Cocktail of the Week – White Lady

White Lady

Remember the Sidecar from a couple weeks back? The White Lady is a lot like that. Except it has gin instead of brandy. Oh, and it has an egg white in it! A real Sidecar might have egg white in it as well, I don’t know. When I’m doing research on these drinks before picking which one to make the ‘egg white’ on the list of ingredients is always listed as optional. So, until now I’ve never put one in. Tonight was the night though. The White Lady seemed too simple, too plain, of a drink to omit the egg white and so I dove right in with only a few reservations! (If you are feeling queasy about using egg whites in your cocktails I found this post useful.)

White Lady
The ingredients

White Lady

  • 2 oz. gin
  • 1 oz. triple sec
  • 1/2 oz. lemon juice
  • 1 egg white

Combine all ingredients in shaker. Shake. Add cracked ice to shaker and shake well. Strain into chilled cocktail glass. Lemon wheel garnish is optional.

Some bartenders strain twice when using egg white. Do what ever you are comfortable with.

White Lady

Oh, oh, oh! So silky, so smooth! I wish I had not treated the egg whites as optional before! I don’t know if I’d have anything to say about the White Lady if I had skipped the egg white. I have Tanqueray gin right now and it has a more robust flavor profile than Beefeater and despite the sour of the lemon juice and the sweetness of triple sec I can still taste the gin. It’s the only thing disturbing my palate as this drink goes down. It’s the only hiccup in what is a soothingly smooth cocktail.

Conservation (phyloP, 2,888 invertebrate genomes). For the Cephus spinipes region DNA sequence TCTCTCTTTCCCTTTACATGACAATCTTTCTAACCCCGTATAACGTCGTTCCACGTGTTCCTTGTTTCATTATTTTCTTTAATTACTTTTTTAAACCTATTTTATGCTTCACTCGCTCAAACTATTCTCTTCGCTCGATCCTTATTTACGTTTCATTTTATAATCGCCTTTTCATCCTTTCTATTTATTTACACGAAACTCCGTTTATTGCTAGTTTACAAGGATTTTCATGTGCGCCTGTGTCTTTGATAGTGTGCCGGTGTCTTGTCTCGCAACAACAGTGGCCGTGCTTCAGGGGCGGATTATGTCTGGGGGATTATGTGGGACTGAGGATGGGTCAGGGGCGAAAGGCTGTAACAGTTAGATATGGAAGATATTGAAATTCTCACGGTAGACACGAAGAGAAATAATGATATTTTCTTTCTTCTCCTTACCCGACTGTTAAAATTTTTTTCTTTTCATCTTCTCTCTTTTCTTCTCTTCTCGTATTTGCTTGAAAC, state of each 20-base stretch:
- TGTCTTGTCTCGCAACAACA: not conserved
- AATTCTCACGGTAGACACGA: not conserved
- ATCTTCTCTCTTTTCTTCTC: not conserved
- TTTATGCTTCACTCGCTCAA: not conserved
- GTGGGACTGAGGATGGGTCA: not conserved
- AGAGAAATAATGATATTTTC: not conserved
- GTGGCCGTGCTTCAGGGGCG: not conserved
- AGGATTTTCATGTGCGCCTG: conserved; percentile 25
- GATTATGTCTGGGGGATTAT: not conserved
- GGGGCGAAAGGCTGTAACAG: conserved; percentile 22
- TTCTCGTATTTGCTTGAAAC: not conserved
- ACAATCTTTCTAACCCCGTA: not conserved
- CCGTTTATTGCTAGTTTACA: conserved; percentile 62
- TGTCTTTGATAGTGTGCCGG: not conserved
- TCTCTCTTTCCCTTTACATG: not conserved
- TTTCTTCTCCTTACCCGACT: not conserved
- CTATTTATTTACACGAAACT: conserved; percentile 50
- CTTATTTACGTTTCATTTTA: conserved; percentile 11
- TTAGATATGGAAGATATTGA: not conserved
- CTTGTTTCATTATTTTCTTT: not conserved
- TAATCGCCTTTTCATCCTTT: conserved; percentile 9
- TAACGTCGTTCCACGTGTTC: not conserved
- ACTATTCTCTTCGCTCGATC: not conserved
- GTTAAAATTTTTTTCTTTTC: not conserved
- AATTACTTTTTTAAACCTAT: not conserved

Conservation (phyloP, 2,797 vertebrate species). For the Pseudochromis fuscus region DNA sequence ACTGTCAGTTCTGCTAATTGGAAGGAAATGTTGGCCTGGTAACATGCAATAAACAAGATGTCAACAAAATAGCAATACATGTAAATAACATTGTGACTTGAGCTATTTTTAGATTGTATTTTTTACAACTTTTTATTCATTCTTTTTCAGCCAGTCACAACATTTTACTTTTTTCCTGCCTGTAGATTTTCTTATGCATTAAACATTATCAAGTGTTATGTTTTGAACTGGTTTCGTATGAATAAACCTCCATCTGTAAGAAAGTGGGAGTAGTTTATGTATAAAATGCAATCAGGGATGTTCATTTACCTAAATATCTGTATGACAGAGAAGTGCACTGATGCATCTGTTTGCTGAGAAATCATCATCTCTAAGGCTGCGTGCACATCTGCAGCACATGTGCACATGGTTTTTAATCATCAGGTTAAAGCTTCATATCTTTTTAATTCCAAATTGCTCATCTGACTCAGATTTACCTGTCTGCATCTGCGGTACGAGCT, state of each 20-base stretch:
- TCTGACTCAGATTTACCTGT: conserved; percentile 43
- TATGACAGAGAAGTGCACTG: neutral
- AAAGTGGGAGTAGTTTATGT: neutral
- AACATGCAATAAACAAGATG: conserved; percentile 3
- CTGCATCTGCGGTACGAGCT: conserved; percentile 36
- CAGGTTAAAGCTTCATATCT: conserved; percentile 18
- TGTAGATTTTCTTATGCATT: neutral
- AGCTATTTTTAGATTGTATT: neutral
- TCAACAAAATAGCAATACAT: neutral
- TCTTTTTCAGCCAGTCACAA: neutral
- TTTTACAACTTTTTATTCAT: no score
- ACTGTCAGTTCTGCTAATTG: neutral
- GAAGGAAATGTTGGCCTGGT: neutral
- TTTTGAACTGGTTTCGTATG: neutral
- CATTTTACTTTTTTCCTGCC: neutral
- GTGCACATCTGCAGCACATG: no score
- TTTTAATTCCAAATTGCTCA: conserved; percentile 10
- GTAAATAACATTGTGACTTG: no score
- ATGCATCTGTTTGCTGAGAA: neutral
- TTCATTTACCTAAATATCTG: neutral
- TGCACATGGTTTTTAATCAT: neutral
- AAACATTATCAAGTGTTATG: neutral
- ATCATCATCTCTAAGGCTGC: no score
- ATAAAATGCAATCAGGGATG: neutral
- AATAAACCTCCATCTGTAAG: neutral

White Lady

Cocktail of the Week – Aviation

Aviation

This week continues the trend of popular pre-Prohibition cocktails with the Aviation. This cocktail is a a mix of gin, Maraschino, and lemon juice. The original recipe calls for creme de violette, but that’s a hard, and expensive, liquor to find and doesn’t add much more than a purplish-blue hue to the drink. Many bartenders skip it, as I have.

Aviation
The ingredients

Aviation

  • 1 1/2 oz. gin
  • 3/4 oz. maraschino liquor
  • 1/2 oz. fresh lemon juice

Add ingredients to an ice filled shaker. Shake well until thoroughly chilled. Pour into cocktail glass. Garnish with a cherry. (Please use an actual cherry not one of those disturbingly highlighter red “maraschino cherries.”)

Aviation

The Aviation is a tricky cocktail. I made a number of them and the balance between the liquids is very important. A little too much lemon juice and its too sour, too much gin and you can’t taste anything else. Even the maraschino liquor can throw the whole drink off. I found that being a light on the gin and a little heavy on the lemon juice made for an ideal drink.

The Aviation isn’t a popular cocktail. I don’t think I’ve ever heard one ordered at a bar. I know why too. It doesn’t take much to mess it up and even when you have a perfectly made one it isn’t going to “wow” you. Maraschino liquor might also be a turn off for people. It’s an interesting liquor that starts sweet but leaves a herbal, acidic, minerally aftertaste that takes some time to get used to. I ended up with a version of the drink I’m happy with but I don’t see myself making, or ordering, it that often…